Like many other noctuids (owlet moths), the coastal heathland cutworm is a small, brown moth. The forewing is reddish brown, with a white strip at the end. The hind wing is grayish brown, with darker shading towards the end. The wingspan is approximately 30-35 mm. Larvae are smooth, brownish gray to brownish black, and grow to approximately 30 mm (Crumb 1956).

Best Life Stage for Proper Identification

The adult is the best life stage for identification.


Adults fly mostly in July, but some also fly in August and September. Larvae hatch from eggs in the fall. The larvae overwinter and continue to feed in the spring. Pupation occurs in a cell underground. Prepupal larvae of some closely related species (and perhaps this species) aestivate underground for three or four months during the summer before emerging as adult moths (Wagner et al. 2008).


The plants on which the larvae feed have not been documented.

Best Time to See

The best time to see the coastal heathland cutworm is during its flight season, from July to September. Most adults fly in July, but some also fly in August and September.

  • Present
  • Reproducing

The time of year you would expect to find Coastal Heathland Cutworm present and reproducing in New York.

Coastal Heathland Cutworm Images


Coastal Heathland Cutworm
Abagrotis benjamini Franclemont, 1955

  • Kingdom Animalia
    • Phylum Arthropoda (Mandibulates)
      • Class Insecta (Insects)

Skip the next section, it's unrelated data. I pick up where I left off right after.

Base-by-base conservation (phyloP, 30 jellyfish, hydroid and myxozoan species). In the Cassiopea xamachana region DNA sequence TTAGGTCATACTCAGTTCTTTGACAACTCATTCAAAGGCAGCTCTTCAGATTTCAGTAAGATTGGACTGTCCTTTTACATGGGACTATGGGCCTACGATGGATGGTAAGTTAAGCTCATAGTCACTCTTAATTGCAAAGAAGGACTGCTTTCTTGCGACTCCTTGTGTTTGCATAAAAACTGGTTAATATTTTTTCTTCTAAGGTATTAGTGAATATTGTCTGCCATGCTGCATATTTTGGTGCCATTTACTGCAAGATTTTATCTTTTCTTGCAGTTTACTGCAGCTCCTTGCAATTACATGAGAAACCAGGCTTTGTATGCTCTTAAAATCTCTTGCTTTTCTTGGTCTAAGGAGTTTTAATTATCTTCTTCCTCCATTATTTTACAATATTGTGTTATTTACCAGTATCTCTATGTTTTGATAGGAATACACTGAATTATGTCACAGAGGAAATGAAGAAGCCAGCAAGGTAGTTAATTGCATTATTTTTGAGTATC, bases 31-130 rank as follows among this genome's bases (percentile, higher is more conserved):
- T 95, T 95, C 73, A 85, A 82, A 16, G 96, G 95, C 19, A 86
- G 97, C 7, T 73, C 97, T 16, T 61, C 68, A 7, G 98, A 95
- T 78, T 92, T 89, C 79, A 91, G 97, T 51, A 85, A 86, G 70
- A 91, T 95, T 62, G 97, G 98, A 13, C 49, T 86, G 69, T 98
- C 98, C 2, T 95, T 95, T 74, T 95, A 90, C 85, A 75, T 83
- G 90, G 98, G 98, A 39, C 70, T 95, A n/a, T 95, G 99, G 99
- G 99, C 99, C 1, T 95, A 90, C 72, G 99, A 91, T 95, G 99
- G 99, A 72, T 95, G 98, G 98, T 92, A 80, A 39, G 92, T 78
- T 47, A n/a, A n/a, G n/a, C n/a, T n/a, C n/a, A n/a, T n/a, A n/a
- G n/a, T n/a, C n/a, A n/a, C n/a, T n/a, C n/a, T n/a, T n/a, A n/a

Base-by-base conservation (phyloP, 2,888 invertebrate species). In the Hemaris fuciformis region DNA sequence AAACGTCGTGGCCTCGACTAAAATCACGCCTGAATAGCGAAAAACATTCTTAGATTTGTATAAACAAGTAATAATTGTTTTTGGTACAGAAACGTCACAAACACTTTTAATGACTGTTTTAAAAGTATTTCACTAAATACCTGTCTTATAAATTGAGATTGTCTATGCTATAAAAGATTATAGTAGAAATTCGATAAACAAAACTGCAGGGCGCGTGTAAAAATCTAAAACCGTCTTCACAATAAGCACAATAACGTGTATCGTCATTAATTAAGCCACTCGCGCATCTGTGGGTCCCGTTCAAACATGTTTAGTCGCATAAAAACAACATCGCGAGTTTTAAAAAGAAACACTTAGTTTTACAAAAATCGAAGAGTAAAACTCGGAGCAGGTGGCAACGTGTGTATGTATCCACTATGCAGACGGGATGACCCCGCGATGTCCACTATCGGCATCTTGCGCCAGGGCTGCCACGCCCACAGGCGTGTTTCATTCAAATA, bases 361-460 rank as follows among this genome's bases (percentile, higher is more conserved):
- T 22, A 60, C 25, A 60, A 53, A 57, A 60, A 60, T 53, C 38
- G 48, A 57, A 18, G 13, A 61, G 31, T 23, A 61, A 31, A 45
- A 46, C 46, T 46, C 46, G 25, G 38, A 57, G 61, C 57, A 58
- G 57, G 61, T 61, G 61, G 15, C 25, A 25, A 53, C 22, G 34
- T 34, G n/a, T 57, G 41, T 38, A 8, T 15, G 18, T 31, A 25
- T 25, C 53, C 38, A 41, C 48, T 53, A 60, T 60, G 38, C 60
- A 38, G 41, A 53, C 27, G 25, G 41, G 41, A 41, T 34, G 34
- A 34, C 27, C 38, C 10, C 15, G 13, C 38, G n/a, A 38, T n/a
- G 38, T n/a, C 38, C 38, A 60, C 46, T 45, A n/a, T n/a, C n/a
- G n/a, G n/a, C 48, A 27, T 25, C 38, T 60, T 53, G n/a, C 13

• Order Lepidoptera (Butterflies, Skippers, and Moths)
          • Family Noctuidae (Owlet Moths)


  • Abagrotis crumbi benjamini Franclemont, 1955
  • Abagrotis nefascia benjamini Franclemont, 1955

Comments on the Classification

This fairly minor and extremely disjunct eastern subspecies has been reported from New Jersey, New York, Connecticut, and Massachusetts. It may be a distinct species. The species Abagrotis nefascia (A. crumbi crumbi) is western and widespread, occurring from Colorado to Washington.

Additional Resources


Crumb, S. E. 1956. The larvae of the Phalaenidae [=Noctuidae]. U.S.D.A. Tech. Bull. No. 1135. 356 pp.

LaFontaine, J. D. 1998. Noctuoidea, Noctuidae (part). In Dominick, R.B. et al. The Moths of America North of Mexico. Fascicle 27.3. The Wedge Entomological Research Foundation. 348 pp.

NatureServe. 2010. NatureServe Explorer: An online encyclopedia of life [web application]. Version 7.1. NatureServe, Arlington, Virginia. Available (Data last updated August 2010)

New York Natural Heritage Program. 2024. New York Natural Heritage Program Databases. Albany, NY.

North American Moth Photographers Group at the Mississippi Entomological Museum. No date. Mississippi State University, Mississippi.

Opler, Paul A., Kelly Lotts, and Thomas Naberhaus, coordinators. 2010. Butterflies and Moths of North America. Bozeman, MT: Big Sky Institute. <> (accessed May 2010).

Wagner, D. L., D. F. Schweitzer, J. B. Sullivan, and R. C. Reardon. 2008. Owlet Caterpillars of Eastern North America (Lepidoptera: Noctudiae)


About This Guide

Information for this guide was last updated on: November 26, 2019

Please cite this page as:
New York Natural Heritage Program. 2024. Online Conservation Guide for Abagrotis benjamini. Available from: Accessed April 16, 2024.